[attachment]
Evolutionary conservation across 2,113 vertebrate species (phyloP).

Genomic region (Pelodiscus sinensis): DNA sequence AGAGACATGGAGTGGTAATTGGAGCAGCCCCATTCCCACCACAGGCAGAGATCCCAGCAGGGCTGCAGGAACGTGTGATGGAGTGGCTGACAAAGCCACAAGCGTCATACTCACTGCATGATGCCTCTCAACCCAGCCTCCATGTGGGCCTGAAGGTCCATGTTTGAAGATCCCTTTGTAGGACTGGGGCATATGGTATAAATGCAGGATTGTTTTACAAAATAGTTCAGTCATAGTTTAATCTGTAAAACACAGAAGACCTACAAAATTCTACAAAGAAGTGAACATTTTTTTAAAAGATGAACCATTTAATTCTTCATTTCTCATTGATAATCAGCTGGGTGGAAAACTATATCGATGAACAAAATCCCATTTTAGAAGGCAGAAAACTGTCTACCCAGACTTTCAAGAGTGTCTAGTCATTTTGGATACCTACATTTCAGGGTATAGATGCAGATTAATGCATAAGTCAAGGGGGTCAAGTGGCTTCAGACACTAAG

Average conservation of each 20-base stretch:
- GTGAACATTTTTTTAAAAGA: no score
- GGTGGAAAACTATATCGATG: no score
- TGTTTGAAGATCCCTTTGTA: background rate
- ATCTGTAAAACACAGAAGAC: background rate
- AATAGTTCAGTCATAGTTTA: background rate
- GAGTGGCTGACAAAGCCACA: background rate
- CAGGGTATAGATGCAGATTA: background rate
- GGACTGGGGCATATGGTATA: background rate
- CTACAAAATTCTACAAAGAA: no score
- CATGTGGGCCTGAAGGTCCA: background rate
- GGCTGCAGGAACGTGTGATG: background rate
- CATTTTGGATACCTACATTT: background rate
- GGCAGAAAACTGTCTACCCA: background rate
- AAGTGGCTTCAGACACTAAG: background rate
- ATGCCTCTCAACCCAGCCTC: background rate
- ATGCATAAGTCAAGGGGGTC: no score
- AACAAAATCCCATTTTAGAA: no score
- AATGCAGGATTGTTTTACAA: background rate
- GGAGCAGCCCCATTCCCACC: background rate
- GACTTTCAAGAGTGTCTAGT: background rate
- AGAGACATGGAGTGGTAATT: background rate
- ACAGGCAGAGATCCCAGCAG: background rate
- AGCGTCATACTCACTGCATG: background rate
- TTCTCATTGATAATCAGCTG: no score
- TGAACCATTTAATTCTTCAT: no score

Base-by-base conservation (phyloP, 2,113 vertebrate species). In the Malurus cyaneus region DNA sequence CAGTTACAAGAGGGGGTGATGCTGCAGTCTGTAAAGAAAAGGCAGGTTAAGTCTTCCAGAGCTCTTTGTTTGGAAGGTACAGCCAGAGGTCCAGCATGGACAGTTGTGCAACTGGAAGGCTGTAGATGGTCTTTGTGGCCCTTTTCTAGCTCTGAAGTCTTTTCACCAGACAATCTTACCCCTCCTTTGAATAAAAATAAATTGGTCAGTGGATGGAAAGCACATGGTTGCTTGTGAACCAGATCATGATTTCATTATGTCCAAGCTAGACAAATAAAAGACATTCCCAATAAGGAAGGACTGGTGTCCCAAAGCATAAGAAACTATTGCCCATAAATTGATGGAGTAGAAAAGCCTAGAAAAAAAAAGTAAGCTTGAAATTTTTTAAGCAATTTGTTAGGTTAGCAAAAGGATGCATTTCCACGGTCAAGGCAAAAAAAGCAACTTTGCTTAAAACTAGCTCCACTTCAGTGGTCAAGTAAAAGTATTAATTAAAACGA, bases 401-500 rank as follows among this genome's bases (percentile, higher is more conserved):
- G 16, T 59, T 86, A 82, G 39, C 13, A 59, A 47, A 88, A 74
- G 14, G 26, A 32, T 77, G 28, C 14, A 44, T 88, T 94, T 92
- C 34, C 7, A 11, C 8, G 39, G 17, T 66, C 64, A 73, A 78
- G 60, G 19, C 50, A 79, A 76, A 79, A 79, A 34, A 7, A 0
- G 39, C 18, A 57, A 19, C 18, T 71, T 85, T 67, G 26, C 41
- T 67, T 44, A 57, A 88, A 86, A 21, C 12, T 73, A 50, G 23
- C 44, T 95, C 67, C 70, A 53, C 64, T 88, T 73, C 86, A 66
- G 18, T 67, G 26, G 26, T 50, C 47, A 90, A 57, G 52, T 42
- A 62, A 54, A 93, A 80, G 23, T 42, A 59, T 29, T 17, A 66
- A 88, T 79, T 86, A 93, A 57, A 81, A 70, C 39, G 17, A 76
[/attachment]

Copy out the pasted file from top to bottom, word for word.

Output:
Evolutionary conservation across 2,113 vertebrate species (phyloP).

Genomic region (Pelodiscus sinensis): DNA sequence AGAGACATGGAGTGGTAATTGGAGCAGCCCCATTCCCACCACAGGCAGAGATCCCAGCAGGGCTGCAGGAACGTGTGATGGAGTGGCTGACAAAGCCACAAGCGTCATACTCACTGCATGATGCCTCTCAACCCAGCCTCCATGTGGGCCTGAAGGTCCATGTTTGAAGATCCCTTTGTAGGACTGGGGCATATGGTATAAATGCAGGATTGTTTTACAAAATAGTTCAGTCATAGTTTAATCTGTAAAACACAGAAGACCTACAAAATTCTACAAAGAAGTGAACATTTTTTTAAAAGATGAACCATTTAATTCTTCATTTCTCATTGATAATCAGCTGGGTGGAAAACTATATCGATGAACAAAATCCCATTTTAGAAGGCAGAAAACTGTCTACCCAGACTTTCAAGAGTGTCTAGTCATTTTGGATACCTACATTTCAGGGTATAGATGCAGATTAATGCATAAGTCAAGGGGGTCAAGTGGCTTCAGACACTAAG

Average conservation of each 20-base stretch:
- GTGAACATTTTTTTAAAAGA: no score
- GGTGGAAAACTATATCGATG: no score
- TGTTTGAAGATCCCTTTGTA: background rate
- ATCTGTAAAACACAGAAGAC: background rate
- AATAGTTCAGTCATAGTTTA: background rate
- GAGTGGCTGACAAAGCCACA: background rate
- CAGGGTATAGATGCAGATTA: background rate
- GGACTGGGGCATATGGTATA: background rate
- CTACAAAATTCTACAAAGAA: no score
- CATGTGGGCCTGAAGGTCCA: background rate
- GGCTGCAGGAACGTGTGATG: background rate
- CATTTTGGATACCTACATTT: background rate
- GGCAGAAAACTGTCTACCCA: background rate
- AAGTGGCTTCAGACACTAAG: background rate
- ATGCCTCTCAACCCAGCCTC: background rate
- ATGCATAAGTCAAGGGGGTC: no score
- AACAAAATCCCATTTTAGAA: no score
- AATGCAGGATTGTTTTACAA: background rate
- GGAGCAGCCCCATTCCCACC: background rate
- GACTTTCAAGAGTGTCTAGT: background rate
- AGAGACATGGAGTGGTAATT: background rate
- ACAGGCAGAGATCCCAGCAG: background rate
- AGCGTCATACTCACTGCATG: background rate
- TTCTCATTGATAATCAGCTG: no score
- TGAACCATTTAATTCTTCAT: no score

Base-by-base conservation (phyloP, 2,113 vertebrate species). In the Malurus cyaneus region DNA sequence CAGTTACAAGAGGGGGTGATGCTGCAGTCTGTAAAGAAAAGGCAGGTTAAGTCTTCCAGAGCTCTTTGTTTGGAAGGTACAGCCAGAGGTCCAGCATGGACAGTTGTGCAACTGGAAGGCTGTAGATGGTCTTTGTGGCCCTTTTCTAGCTCTGAAGTCTTTTCACCAGACAATCTTACCCCTCCTTTGAATAAAAATAAATTGGTCAGTGGATGGAAAGCACATGGTTGCTTGTGAACCAGATCATGATTTCATTATGTCCAAGCTAGACAAATAAAAGACATTCCCAATAAGGAAGGACTGGTGTCCCAAAGCATAAGAAACTATTGCCCATAAATTGATGGAGTAGAAAAGCCTAGAAAAAAAAAGTAAGCTTGAAATTTTTTAAGCAATTTGTTAGGTTAGCAAAAGGATGCATTTCCACGGTCAAGGCAAAAAAAGCAACTTTGCTTAAAACTAGCTCCACTTCAGTGGTCAAGTAAAAGTATTAATTAAAACGA, bases 401-500 rank as follows among this genome's bases (percentile, higher is more conserved):
- G 16, T 59, T 86, A 82, G 39, C 13, A 59, A 47, A 88, A 74
- G 14, G 26, A 32, T 77, G 28, C 14, A 44, T 88, T 94, T 92
- C 34, C 7, A 11, C 8, G 39, G 17, T 66, C 64, A 73, A 78
- G 60, G 19, C 50, A 79, A 76, A 79, A 79, A 34, A 7, A 0
- G 39, C 18, A 57, A 19, C 18, T 71, T 85, T 67, G 26, C 41
- T 67, T 44, A 57, A 88, A 86, A 21, C 12, T 73, A 50, G 23
- C 44, T 95, C 67, C 70, A 53, C 64, T 88, T 73, C 86, A 66
- G 18, T 67, G 26, G 26, T 50, C 47, A 90, A 57, G 52, T 42
- A 62, A 54, A 93, A 80, G 23, T 42, A 59, T 29, T 17, A 66
- A 88, T 79, T 86, A 93, A 57, A 81, A 70, C 39, G 17, A 76